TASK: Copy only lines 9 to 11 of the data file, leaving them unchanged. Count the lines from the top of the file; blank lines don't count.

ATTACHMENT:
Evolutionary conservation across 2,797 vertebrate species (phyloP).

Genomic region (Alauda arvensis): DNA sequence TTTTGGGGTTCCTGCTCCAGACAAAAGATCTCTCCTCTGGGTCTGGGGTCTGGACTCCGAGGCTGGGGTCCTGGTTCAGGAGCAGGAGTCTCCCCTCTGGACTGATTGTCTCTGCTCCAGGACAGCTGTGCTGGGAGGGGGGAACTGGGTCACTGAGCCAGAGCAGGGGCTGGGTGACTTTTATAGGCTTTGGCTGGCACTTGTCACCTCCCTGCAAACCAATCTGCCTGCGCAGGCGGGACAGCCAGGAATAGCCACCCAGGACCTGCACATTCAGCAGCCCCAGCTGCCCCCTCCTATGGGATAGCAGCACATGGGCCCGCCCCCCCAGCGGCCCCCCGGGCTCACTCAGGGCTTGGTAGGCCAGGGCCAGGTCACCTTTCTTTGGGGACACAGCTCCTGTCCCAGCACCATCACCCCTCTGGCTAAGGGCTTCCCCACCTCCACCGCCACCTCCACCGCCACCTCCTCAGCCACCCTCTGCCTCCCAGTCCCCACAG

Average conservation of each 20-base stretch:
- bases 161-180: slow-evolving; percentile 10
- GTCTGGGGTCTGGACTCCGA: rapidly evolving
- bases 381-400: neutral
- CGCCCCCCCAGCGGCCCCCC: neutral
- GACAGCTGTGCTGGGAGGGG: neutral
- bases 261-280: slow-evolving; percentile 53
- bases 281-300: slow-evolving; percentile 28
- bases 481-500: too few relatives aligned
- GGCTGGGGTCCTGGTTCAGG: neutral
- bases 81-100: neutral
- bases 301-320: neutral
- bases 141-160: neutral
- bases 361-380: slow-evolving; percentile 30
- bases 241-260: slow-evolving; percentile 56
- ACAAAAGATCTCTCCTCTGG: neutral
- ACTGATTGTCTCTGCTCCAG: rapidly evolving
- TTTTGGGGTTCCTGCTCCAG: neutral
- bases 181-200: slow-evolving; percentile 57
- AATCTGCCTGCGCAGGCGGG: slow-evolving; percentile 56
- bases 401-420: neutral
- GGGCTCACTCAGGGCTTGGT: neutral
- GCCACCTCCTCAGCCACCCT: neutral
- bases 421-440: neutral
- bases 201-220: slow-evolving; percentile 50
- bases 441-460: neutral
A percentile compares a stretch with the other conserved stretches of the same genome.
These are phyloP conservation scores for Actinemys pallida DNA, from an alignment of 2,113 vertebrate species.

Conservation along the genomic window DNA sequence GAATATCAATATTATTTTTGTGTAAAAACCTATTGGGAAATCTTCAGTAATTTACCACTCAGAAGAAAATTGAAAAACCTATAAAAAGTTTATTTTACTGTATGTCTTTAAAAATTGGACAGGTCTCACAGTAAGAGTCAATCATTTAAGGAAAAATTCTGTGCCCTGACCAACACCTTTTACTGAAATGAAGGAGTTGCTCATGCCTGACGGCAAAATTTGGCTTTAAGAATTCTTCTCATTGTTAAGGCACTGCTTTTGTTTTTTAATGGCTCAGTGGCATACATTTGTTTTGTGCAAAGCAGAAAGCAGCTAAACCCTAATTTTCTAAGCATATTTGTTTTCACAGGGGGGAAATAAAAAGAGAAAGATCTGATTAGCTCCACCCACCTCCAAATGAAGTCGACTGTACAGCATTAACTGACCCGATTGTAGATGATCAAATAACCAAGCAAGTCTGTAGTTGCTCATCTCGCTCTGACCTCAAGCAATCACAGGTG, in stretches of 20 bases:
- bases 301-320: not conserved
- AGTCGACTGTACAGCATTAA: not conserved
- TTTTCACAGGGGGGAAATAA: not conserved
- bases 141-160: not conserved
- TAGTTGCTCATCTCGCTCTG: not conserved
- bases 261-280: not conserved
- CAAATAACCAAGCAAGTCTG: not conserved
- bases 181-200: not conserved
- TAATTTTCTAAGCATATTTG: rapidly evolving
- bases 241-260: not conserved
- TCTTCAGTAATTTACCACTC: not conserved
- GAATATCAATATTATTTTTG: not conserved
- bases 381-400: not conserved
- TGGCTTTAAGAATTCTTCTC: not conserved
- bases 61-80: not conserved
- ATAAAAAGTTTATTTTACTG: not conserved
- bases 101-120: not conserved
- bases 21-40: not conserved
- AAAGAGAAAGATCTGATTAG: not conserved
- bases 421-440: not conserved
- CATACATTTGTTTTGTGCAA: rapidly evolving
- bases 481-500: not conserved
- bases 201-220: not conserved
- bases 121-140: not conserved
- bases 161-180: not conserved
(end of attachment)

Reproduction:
- bases 261-280: slow-evolving; percentile 53
- bases 281-300: slow-evolving; percentile 28
- bases 481-500: too few relatives aligned